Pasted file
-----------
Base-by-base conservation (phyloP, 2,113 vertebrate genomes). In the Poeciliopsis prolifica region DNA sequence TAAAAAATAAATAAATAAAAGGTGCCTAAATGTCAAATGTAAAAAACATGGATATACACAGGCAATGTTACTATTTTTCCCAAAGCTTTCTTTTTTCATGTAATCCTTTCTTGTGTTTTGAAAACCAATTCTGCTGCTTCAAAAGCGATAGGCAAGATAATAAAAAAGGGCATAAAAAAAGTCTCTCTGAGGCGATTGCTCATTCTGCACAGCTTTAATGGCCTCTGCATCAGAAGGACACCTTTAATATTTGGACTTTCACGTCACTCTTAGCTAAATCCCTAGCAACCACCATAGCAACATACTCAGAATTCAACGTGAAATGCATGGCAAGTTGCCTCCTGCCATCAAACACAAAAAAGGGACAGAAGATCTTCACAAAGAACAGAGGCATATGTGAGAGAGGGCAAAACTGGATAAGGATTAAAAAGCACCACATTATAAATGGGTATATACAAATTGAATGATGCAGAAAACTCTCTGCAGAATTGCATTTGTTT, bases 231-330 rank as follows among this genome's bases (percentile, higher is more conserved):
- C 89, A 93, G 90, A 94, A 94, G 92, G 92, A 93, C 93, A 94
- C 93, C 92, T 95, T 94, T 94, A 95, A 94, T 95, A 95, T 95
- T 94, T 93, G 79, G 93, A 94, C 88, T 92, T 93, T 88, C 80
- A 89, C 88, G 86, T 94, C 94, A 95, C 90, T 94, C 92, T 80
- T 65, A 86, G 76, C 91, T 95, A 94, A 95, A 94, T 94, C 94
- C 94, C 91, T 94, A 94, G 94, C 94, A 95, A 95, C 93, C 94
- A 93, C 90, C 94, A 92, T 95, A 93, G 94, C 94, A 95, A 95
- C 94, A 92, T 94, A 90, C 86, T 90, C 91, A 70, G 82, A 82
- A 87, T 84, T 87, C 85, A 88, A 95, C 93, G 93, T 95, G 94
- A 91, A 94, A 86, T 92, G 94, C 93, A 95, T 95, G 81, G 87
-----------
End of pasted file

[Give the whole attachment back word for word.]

Base-by-base conservation (phyloP, 2,113 vertebrate genomes). In the Poeciliopsis prolifica region DNA sequence TAAAAAATAAATAAATAAAAGGTGCCTAAATGTCAAATGTAAAAAACATGGATATACACAGGCAATGTTACTATTTTTCCCAAAGCTTTCTTTTTTCATGTAATCCTTTCTTGTGTTTTGAAAACCAATTCTGCTGCTTCAAAAGCGATAGGCAAGATAATAAAAAAGGGCATAAAAAAAGTCTCTCTGAGGCGATTGCTCATTCTGCACAGCTTTAATGGCCTCTGCATCAGAAGGACACCTTTAATATTTGGACTTTCACGTCACTCTTAGCTAAATCCCTAGCAACCACCATAGCAACATACTCAGAATTCAACGTGAAATGCATGGCAAGTTGCCTCCTGCCATCAAACACAAAAAAGGGACAGAAGATCTTCACAAAGAACAGAGGCATATGTGAGAGAGGGCAAAACTGGATAAGGATTAAAAAGCACCACATTATAAATGGGTATATACAAATTGAATGATGCAGAAAACTCTCTGCAGAATTGCATTTGTTT, bases 231-330 rank as follows among this genome's bases (percentile, higher is more conserved):
- C 89, A 93, G 90, A 94, A 94, G 92, G 92, A 93, C 93, A 94
- C 93, C 92, T 95, T 94, T 94, A 95, A 94, T 95, A 95, T 95
- T 94, T 93, G 79, G 93, A 94, C 88, T 92, T 93, T 88, C 80
- A 89, C 88, G 86, T 94, C 94, A 95, C 90, T 94, C 92, T 80
- T 65, A 86, G 76, C 91, T 95, A 94, A 95, A 94, T 94, C 94
- C 94, C 91, T 94, A 94, G 94, C 94, A 95, A 95, C 93, C 94
- A 93, C 90, C 94, A 92, T 95, A 93, G 94, C 94, A 95, A 95
- C 94, A 92, T 94, A 90, C 86, T 90, C 91, A 70, G 82, A 82
- A 87, T 84, T 87, C 85, A 88, A 95, C 93, G 93, T 95, G 94
- A 91, A 94, A 86, T 92, G 94, C 93, A 95, T 95, G 81, G 87